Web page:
Looking around, I didn’t think there were quite enough reflective pieces about Twitter and announcements about future publishing plans, so I thought I should write mine…
The turbulence caused by the galaxy-brained Flamethrower-in-chief looks like it will have permanently damaged the data visualisation Twitter community. Some in the community had already left Twitter, long before the mass firings and weird demands for pledges of allegiance that led to loads of Twitter staff quitting. These latest developments now seem to be jeopardising its survival on a technical basis, rather than just a principled one.
I’ve been on Twitter, and quite active with it, since April 2010, with my primary existence being through my ‘business’ account in the form of @visualisingdata. This has proven to have been an absolutely vital tool in helping me to gain a profile, find an audience to publish posts or announcements, and make invaluable contacts/friends. It has enabled me to curate different streams of brilliant people to discover their latest thinking and output in this field. While large swathes of Twitter turned particularly horrible around 2015 onwards, the data vis corner of this vast pool always stayed a civil and friendly place and I’ll miss it terribly.
On a more personal basis, outside of data visualisation, Twitter has given me access to some brilliant thinkers, to some incredibly funny people, to a relentless source of the very latest news, and lots and lots and lots of football content. Whether Twitter ultimately shuts down or not, M*sk has disrupted things to such an unrecoverable extent that is has alerted me of the need to reflect on how I will continue to find ways to engage with people in this field, reach people outside it, and generally publish content going forward:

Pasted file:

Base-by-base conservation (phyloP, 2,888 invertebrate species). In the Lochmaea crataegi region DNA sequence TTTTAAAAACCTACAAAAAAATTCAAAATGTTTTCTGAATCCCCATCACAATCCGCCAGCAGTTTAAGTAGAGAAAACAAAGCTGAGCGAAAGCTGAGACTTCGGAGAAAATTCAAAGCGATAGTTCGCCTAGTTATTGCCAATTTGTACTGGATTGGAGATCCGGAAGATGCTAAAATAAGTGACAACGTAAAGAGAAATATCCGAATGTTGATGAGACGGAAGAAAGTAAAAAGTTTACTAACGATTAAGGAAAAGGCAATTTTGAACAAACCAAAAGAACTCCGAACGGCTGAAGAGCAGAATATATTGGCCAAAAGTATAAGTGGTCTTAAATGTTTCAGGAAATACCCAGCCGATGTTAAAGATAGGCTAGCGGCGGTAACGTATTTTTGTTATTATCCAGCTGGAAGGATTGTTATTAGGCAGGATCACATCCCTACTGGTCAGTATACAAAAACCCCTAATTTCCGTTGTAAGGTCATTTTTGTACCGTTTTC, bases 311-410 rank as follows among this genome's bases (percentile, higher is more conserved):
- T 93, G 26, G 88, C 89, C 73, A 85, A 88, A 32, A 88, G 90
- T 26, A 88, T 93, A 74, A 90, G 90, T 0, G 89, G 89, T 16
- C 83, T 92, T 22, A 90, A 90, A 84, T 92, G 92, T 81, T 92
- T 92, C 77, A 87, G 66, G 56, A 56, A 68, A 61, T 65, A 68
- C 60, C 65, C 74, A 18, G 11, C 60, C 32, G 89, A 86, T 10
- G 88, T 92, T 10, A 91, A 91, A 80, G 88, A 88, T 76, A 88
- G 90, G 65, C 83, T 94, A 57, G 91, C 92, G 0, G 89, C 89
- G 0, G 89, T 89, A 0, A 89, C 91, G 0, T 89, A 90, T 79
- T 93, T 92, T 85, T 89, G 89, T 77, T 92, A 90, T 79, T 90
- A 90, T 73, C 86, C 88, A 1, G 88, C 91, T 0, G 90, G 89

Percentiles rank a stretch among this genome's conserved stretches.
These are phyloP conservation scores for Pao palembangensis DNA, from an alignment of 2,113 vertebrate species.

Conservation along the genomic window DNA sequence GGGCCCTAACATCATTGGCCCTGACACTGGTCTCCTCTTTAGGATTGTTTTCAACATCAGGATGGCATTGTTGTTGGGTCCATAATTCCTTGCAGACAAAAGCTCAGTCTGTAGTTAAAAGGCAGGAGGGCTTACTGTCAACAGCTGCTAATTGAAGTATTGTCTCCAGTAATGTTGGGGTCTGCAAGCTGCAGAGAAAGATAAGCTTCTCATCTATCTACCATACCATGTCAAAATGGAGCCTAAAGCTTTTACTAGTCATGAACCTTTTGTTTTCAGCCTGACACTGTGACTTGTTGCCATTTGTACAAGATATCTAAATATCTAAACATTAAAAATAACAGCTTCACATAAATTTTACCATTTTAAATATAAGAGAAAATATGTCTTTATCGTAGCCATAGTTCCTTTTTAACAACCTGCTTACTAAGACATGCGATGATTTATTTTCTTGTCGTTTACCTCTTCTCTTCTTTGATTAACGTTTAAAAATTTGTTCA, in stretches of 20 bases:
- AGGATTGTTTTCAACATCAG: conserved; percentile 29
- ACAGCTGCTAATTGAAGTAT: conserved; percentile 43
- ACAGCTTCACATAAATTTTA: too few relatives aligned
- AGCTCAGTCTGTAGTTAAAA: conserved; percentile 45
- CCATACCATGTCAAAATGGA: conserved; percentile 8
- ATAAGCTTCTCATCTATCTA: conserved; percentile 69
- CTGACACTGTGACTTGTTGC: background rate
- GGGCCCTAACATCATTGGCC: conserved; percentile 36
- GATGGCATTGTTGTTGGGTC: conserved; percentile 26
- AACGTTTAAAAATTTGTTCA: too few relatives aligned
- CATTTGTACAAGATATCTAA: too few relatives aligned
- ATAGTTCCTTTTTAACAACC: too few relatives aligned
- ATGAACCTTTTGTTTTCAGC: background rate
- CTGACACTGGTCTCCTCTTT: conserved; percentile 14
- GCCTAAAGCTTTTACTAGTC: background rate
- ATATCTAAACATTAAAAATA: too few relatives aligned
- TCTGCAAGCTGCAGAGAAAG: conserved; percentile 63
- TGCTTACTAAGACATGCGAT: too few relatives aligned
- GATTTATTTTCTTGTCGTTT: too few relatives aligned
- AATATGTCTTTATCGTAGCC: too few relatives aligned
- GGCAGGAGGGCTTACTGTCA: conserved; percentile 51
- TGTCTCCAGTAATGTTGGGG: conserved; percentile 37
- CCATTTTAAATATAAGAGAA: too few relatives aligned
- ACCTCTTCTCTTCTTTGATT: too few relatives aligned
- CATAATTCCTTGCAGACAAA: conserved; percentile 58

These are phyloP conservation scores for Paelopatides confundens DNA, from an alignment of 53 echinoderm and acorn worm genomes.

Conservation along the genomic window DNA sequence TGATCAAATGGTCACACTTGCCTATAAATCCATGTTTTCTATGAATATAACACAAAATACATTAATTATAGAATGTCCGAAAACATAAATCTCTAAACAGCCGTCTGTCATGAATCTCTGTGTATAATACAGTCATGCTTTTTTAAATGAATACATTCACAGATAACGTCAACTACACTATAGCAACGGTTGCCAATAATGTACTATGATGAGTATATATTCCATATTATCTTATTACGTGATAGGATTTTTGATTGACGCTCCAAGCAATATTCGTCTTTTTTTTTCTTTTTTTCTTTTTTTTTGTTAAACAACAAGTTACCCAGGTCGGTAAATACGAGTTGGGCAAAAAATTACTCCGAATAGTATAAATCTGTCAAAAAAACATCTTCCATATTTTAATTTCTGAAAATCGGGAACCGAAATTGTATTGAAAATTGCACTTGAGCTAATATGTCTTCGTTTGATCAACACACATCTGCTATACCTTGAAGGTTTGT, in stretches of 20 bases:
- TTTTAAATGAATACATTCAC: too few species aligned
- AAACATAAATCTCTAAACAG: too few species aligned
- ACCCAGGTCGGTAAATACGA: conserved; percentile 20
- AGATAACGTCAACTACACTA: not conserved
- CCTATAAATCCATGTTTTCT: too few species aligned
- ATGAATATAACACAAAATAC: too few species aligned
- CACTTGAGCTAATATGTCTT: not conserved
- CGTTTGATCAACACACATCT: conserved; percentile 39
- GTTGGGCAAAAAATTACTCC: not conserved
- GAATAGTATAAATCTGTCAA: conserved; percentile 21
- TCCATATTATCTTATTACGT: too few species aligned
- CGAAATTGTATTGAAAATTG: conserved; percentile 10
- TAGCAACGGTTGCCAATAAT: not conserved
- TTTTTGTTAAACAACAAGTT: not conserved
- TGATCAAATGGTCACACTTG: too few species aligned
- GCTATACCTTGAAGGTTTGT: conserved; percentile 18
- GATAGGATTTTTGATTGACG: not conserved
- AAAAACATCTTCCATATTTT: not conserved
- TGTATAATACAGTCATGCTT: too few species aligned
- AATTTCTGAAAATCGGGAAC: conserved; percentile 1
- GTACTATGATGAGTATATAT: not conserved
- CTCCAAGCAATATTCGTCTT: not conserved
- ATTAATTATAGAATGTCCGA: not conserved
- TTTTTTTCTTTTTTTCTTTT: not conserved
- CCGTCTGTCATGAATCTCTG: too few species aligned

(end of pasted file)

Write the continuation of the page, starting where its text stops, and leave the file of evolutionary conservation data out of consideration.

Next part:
Twitter – The first thing to acknowledge is that I’m continuing with my two Twitter accounts – @visualisingdata and @Explore_Explain – for as long as it is relevant to do so and/or technically possible to do so.
Mastodon – Like many others in the data visualisation space I’ve got a Mastodon account on the vis.social instance – vis.social/@andykirk – and there are growing numbers of the Twitter diaspora popping up on there. It is a different experience with a rather scholarly and calm vibe. A bit like being in a pleasant library where you quietly browse through different content sources and where its ok to talk but do try to keep the volume down where possible. It isn’t a Twitter replacement, just a different way to interact with people and share stuff. For now I’ll probably cross-post on both Twitter and Mastodon, though I’ll probably try to be less informal on Mastodon.
LinkedIn – I was quite sceptical about the scope of LinkedIn as an alternative possible social network, as it felt like it was just a marketplace for recruiting or being recruited, or for proudly announcing how you’ve been appointed to be the office kitchen milk monitor. I relented in 2020 (joining LinkedIn, not being milk boy) and belatedly set up a profile on there and I must say it has been a really valuable platform. Indeed, over the past 2 years I’ve had loads more engagement on there than on Twitter, despite having many thousands fewer followers. I should really give this place a bit more attention going forward.
YouTube – For my podcast/video series you can keep on top of new episode releases in many places, as summarised here. Although all episodes are released in audio format, the most care and attention publishing wise does go on the video versions so the @explore_explain YouTube channel would be the primary platform to follow.
VisualisingData.com – What have I missed? Oh yes, my own site and specifically my own blogging. It’s fair to say I have dried up somewhat on the blogging front. It’s less to do with not having things to say and more to do with the saying of those things taking place elsewhere, often in micro format like Tweets. I’d like to think that Twitter’s decline/demise will represent a good time and reason to start posting, with series like #LittleVis especially demanding to be given a further run. In January 2023 I’m going to be belatedly launching a brand new, freshly designed, more mobile-friendly version of this site and, with that, it would seem to offer a good juncture to resume more frequent blogging again.
Newsletter – I’m not yet at the Newsletter stage but they do seem reasonably popular and one of the most practical ‘push-format’ options, so I might consider setting one up as a way to force me to focus on creating content worthy of including in it.